NAIROBI, Kenya, July 12 – President Uhuru Kenyatta is to “apply his mind” to the changes members of the National Assembly want made to the Ethics and Anti-Corruption Commission.
At a press briefing on Sunday, State House Spokesperson Manoah Esipisu said, “Parliament has not yet transmitted the instruments to the President for his assent.”
But when they do, Esipisu said, the Head of State would give the Ethics and Anti-Corruption Commission (Amendment) Bill, 2015 careful consideration, “as is customary.”
Careful consideration, he said, because the amendments if assented to, would see the Chief Executive Officer of the Commission and his Deputy removed from office.
The Office of the Ombudsman, through its Chairman Otiende Amollo, has already asked the President not to assent to the amendments arguing that they would only serve to weaken the anti-graft body.
In a full page newspaper ad on Saturday, Amollo argued the position that replacing the CEO with a more powerful Director General to fill a vacuum that would be created by the relegation of Commissioners to an advisory role was ill-advised.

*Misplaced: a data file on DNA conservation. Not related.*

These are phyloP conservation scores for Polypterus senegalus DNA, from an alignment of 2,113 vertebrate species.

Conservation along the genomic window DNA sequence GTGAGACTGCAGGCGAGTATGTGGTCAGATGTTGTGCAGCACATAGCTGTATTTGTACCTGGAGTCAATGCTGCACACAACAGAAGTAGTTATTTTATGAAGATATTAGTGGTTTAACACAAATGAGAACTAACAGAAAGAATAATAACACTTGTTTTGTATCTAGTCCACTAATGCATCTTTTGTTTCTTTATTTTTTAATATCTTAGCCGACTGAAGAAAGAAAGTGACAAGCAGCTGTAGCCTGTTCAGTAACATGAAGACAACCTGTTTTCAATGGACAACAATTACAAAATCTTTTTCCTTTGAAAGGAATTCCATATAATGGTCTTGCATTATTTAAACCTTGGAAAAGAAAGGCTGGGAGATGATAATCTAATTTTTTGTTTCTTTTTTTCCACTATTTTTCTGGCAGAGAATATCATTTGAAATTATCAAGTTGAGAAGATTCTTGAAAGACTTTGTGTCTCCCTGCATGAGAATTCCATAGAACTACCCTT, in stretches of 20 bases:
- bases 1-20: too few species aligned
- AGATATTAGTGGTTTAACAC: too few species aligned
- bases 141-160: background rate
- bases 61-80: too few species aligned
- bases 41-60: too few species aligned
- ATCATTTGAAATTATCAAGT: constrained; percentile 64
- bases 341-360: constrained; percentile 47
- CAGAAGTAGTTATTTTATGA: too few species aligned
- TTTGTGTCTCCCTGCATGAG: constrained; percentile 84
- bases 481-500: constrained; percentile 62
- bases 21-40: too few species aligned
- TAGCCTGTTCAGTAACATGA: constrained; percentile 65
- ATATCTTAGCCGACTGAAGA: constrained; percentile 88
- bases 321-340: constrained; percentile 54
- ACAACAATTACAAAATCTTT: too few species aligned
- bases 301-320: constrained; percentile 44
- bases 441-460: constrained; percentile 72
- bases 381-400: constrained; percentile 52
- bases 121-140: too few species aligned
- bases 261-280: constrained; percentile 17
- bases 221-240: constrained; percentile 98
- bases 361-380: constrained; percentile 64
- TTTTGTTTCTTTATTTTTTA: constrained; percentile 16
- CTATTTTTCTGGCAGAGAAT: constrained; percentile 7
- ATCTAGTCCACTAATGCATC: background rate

Besides, he argued, such changes would require a referendum. “It would change the design of the EACC from that of a Commission as provided for in the Constitution to that of an Independent Office.
“Second, the terminology ‘Director General’ is not known in the language of the Constitution. In our view, such a fundamental change to the EACC cannot be done by legislative and would require a Constitutional amendment.”
The challenges the Commission faced prior to and in the aftermath of President Uhuru Kenyatta’s hand over of what has become popularly known as the #ListOfShame, he argued, was no reason to throw the baby out with the bath water.
“Historical hitches in appointment, incompatibility of individuals or individual questions of integrity are not reasons to restructure,” he argued.
In light of the uproar that followed the publicisation of the #ListOfShame – public servants under investigation by the EACC on suspicion of corruption — majority of the members in the National Assembly on Thursday, also voted in favour of having the names of those under investigation by the EACC protected until charges are preferred in open court.